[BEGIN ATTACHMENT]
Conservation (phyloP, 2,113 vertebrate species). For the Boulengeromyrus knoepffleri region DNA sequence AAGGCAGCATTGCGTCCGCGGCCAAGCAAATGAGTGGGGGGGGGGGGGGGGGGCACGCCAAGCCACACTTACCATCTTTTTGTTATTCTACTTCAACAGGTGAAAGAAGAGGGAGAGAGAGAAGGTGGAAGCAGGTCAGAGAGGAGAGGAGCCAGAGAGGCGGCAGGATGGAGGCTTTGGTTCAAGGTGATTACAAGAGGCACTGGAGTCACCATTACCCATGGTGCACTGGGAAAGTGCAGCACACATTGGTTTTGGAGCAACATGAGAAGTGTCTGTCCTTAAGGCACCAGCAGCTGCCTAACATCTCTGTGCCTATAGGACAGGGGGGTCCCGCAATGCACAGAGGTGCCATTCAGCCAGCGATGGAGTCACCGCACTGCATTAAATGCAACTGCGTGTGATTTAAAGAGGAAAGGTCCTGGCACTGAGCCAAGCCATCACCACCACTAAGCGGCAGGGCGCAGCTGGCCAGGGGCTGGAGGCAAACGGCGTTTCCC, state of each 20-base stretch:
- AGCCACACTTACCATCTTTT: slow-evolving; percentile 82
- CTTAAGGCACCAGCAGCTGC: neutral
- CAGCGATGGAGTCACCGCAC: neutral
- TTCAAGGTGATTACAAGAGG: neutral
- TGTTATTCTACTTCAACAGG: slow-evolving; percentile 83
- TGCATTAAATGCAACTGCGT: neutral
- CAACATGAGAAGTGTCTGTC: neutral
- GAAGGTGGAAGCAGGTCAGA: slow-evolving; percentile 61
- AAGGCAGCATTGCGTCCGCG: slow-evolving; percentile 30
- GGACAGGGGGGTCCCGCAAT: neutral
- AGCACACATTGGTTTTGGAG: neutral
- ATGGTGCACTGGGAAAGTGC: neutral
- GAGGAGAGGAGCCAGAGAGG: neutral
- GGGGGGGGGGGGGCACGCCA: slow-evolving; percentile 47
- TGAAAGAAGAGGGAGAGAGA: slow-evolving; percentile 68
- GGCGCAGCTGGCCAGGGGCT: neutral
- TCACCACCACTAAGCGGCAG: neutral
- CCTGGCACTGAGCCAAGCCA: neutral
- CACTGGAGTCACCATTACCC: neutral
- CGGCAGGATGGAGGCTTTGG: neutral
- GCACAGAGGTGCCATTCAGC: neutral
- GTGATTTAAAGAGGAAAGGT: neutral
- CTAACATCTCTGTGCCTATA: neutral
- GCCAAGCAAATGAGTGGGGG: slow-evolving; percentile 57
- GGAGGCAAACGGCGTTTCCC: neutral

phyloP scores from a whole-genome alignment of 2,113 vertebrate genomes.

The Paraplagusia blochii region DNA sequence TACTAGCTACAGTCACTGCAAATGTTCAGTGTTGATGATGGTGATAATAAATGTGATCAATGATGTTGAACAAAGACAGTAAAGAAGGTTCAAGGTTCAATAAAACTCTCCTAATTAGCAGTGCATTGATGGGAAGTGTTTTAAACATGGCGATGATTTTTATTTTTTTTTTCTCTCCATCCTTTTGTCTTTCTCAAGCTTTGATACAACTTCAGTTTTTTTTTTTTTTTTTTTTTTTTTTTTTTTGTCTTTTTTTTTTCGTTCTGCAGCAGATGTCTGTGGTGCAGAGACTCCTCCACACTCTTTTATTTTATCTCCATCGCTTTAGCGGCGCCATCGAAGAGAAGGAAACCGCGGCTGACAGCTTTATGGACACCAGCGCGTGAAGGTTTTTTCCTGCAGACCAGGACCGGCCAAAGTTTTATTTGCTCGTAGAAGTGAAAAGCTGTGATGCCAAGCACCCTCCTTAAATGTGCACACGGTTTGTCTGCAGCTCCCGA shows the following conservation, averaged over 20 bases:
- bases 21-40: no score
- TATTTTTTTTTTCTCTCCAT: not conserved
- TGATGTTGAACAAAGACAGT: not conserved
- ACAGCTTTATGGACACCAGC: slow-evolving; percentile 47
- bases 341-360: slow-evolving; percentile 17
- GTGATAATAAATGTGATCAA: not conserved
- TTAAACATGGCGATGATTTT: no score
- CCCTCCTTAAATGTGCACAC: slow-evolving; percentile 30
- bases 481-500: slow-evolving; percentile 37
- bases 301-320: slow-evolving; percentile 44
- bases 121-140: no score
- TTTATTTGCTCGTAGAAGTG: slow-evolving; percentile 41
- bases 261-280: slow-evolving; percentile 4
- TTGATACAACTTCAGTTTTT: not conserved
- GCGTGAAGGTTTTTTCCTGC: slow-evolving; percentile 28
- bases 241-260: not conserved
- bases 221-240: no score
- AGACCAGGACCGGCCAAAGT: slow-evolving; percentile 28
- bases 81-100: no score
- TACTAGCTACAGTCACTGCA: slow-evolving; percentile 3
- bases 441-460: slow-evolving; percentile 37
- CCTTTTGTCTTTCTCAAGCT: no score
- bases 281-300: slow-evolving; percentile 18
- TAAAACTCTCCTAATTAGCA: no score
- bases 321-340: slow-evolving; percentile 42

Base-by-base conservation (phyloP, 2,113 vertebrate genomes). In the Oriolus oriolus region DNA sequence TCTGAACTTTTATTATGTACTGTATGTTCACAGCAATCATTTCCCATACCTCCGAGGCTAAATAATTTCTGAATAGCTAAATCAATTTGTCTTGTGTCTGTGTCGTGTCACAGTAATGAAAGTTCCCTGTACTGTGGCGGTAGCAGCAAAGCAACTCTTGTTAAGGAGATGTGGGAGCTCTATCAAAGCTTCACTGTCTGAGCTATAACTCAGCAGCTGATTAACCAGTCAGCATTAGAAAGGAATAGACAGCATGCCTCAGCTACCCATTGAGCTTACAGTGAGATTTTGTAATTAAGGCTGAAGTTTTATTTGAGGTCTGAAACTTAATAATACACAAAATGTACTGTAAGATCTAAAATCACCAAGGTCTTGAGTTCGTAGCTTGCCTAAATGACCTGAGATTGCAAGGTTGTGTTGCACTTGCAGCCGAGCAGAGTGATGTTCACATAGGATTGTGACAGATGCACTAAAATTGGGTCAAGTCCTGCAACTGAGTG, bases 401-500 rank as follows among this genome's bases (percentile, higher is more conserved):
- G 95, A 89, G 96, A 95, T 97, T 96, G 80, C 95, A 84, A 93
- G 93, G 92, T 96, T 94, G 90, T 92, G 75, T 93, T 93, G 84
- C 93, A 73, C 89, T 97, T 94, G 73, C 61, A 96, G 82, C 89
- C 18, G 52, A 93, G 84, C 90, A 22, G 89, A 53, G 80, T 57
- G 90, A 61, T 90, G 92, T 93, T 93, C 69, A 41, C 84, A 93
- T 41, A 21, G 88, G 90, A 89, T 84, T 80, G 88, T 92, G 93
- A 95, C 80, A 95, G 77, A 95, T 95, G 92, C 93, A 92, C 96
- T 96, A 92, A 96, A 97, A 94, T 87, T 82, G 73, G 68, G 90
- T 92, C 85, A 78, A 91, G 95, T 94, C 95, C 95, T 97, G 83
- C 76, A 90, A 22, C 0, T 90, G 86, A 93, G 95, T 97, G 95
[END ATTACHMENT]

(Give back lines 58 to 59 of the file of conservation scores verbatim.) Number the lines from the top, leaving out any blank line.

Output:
- C 18, G 52, A 93, G 84, C 90, A 22, G 89, A 53, G 80, T 57
- G 90, A 61, T 90, G 92, T 93, T 93, C 69, A 41, C 84, A 93